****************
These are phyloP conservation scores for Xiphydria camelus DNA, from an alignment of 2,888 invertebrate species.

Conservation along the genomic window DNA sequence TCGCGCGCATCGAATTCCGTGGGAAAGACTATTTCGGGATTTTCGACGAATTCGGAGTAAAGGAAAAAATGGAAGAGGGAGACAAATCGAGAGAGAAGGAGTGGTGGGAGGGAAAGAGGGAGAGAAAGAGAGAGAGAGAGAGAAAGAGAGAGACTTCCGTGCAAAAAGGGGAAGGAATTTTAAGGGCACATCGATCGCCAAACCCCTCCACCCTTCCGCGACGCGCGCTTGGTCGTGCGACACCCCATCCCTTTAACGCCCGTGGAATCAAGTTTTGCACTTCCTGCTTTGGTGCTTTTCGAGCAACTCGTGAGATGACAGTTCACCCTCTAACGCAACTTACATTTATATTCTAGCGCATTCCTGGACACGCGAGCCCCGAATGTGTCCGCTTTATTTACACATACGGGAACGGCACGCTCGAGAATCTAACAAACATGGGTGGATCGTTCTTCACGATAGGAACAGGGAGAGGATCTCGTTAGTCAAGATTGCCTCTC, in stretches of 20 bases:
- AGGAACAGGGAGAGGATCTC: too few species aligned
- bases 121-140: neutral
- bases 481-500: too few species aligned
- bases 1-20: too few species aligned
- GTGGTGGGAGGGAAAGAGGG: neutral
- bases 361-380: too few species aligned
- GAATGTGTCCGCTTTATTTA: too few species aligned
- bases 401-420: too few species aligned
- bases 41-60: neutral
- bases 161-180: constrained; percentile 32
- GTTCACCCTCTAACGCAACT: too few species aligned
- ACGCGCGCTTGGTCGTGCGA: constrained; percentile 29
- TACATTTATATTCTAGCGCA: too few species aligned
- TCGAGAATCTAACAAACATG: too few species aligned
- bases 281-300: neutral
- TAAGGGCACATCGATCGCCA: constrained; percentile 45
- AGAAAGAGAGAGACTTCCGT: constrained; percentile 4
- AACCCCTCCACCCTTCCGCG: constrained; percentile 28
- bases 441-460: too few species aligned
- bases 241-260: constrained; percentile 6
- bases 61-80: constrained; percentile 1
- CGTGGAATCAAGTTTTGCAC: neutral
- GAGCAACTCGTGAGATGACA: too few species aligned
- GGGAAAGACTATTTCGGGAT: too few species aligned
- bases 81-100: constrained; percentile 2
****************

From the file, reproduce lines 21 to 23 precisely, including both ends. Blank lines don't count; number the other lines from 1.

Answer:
- bases 441-460: too few species aligned
- bases 241-260: constrained; percentile 6
- bases 61-80: constrained; percentile 1